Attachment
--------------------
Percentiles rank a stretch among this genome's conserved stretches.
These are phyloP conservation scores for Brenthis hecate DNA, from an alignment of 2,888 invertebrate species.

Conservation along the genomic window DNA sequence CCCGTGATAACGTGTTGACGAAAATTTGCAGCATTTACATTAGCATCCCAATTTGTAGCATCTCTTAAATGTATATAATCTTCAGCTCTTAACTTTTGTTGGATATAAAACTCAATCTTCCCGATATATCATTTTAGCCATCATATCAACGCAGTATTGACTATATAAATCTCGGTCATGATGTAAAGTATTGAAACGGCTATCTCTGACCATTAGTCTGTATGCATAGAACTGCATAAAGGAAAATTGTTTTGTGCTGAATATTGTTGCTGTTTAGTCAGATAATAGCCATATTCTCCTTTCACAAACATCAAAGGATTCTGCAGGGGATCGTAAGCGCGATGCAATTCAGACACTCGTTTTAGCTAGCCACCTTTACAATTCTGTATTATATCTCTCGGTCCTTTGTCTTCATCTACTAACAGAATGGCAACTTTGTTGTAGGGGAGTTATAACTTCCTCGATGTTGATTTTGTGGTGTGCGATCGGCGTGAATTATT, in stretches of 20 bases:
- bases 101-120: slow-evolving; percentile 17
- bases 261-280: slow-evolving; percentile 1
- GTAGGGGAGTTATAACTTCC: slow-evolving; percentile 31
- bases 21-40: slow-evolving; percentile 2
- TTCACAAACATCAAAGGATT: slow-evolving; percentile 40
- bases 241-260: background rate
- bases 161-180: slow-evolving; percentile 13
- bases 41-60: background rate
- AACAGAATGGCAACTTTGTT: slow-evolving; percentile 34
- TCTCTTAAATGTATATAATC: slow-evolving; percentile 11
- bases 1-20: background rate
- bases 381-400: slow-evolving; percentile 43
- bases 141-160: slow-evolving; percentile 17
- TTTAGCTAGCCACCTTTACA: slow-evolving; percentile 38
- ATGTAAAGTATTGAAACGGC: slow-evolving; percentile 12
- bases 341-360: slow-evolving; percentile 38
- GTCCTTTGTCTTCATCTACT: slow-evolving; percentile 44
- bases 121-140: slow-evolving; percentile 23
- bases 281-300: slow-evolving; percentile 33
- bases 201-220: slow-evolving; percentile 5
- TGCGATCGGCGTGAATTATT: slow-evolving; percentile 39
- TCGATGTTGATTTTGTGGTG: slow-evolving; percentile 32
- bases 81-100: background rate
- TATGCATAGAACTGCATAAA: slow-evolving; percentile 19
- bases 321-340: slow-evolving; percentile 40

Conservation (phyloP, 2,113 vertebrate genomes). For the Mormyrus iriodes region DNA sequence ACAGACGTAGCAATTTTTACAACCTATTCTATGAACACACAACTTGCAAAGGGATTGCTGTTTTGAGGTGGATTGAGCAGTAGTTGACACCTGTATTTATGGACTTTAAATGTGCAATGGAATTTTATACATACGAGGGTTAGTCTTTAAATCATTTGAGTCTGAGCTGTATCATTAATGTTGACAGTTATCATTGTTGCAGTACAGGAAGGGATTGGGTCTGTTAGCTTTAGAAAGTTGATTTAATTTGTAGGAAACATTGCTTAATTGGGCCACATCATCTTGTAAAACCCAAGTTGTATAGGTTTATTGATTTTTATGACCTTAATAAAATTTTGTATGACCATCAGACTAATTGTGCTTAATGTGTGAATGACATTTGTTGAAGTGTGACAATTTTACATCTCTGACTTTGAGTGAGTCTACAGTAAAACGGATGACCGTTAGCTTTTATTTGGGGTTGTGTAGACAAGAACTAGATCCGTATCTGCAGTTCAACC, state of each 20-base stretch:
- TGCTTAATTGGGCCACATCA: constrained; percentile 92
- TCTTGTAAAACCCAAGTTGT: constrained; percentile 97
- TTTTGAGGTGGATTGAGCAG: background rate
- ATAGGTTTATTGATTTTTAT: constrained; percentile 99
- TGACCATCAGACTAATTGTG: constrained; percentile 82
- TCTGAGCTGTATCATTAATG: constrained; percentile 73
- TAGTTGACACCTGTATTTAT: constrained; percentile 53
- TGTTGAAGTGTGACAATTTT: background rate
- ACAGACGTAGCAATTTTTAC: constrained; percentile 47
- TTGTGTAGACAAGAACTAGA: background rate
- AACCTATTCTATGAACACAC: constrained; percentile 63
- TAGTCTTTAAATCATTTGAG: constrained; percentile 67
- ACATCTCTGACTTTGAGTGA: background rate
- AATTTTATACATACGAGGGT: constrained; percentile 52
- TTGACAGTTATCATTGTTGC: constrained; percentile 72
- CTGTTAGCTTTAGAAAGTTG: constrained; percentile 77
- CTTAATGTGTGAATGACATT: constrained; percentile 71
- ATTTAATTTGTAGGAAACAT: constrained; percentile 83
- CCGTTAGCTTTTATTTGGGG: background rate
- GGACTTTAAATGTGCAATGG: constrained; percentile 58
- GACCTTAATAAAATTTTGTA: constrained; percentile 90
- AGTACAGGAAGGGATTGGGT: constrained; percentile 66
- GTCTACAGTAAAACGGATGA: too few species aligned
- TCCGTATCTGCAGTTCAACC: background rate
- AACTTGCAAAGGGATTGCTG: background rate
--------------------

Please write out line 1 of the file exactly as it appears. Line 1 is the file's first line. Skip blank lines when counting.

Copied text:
Percentiles rank a stretch among this genome's conserved stretches.